This confusion and trivialisation has led the curators to use the works included in the exhibition to show how the idea of landscape has been constructed in contemporary art. The aim is to clarify the main directions pursued in landscape art over the last several decades.
Artists in the exhibition
Isamu Noguchi, Robert Smithson, Richard Long, Jan Dibbets, Alberto Carneiro, David Nash, Ulrich Rückriem, Isidro Blasco, Axel Hütte, Hiroshi Sugimoto, Bleda y Rosa, Gerard Richter, Jesús Mari Lazcano, Paolo Bürgi and Catherine Mosbach are the artists selected to analyse this working thesis. Within the context of modernity, The Construction of the Contemporary Landscape looks at pioneers in the recovery of landscape, the role of the artwork in the place, and the gaze that constructs the space. The exhibition covers photography, painting and landscape architecture.
The CDAN Art and Nature Collection
This exhibition will help visitors understand and appreciate the creation of the works that comprise the CDAN Art and the Nature collection, made up of works by Richard Long, Ulrich Rückriem, Siah Armajani, Fernando Casás, David Nash and Alberto Carneiro. The centre aims to continue commissioning new pieces to incorporate in routes that enable art travellers to appreciate the landscape qualities of both the sites themselves and the spaces encountered along the way from one work to the next.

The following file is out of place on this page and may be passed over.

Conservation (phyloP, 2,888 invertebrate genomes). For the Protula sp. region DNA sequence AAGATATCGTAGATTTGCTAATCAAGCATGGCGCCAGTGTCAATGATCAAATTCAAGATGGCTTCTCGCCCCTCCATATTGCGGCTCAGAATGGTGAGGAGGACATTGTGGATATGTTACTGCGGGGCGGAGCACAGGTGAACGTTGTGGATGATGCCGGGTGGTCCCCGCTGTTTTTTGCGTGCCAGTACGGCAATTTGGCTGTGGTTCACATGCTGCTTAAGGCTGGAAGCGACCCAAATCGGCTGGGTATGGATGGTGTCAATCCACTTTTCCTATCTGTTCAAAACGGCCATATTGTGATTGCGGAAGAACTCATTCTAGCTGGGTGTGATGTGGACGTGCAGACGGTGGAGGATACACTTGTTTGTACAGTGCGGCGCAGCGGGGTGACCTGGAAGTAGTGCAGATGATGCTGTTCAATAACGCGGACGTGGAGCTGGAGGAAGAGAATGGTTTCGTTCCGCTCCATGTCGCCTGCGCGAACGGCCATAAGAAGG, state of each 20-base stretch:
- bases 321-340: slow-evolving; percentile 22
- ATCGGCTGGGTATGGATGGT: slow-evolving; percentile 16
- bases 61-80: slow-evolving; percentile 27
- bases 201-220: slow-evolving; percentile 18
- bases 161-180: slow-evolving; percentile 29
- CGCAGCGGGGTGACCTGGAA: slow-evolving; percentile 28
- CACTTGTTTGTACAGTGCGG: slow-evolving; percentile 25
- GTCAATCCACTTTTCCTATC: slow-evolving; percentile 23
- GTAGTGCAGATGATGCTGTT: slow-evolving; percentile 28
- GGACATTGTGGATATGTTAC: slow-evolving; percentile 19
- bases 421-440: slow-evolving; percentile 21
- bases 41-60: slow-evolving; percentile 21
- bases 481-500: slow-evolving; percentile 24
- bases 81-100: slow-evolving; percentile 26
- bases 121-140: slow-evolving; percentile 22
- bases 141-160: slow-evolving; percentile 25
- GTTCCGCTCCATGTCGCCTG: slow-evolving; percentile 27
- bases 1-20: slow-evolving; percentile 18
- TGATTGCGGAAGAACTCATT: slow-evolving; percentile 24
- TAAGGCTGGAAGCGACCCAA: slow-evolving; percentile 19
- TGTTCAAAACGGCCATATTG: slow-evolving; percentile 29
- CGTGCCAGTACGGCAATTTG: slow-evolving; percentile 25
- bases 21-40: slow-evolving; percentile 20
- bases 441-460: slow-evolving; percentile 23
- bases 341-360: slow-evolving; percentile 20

In order to increase understanding and appreciation of the works and the relationships they establish with their surroundings, the CDAN organises exhibitions, brings out publications, a center of documentation and specialized investigation has been created and offers university courses. The underlying goal is to more clearly define what landscape is and how it relates to thought, art, territory, history and heritage. The Construction of the Contemporary Landscape will be accompanied by an exceptional exhibition catalogue and complemented by a course entitled Landscape and Territory.
Image: Gerhard Richterd
Centros de Arte y Naturaleza - CDAN
Avenida Doctor Artero s/n - Huesca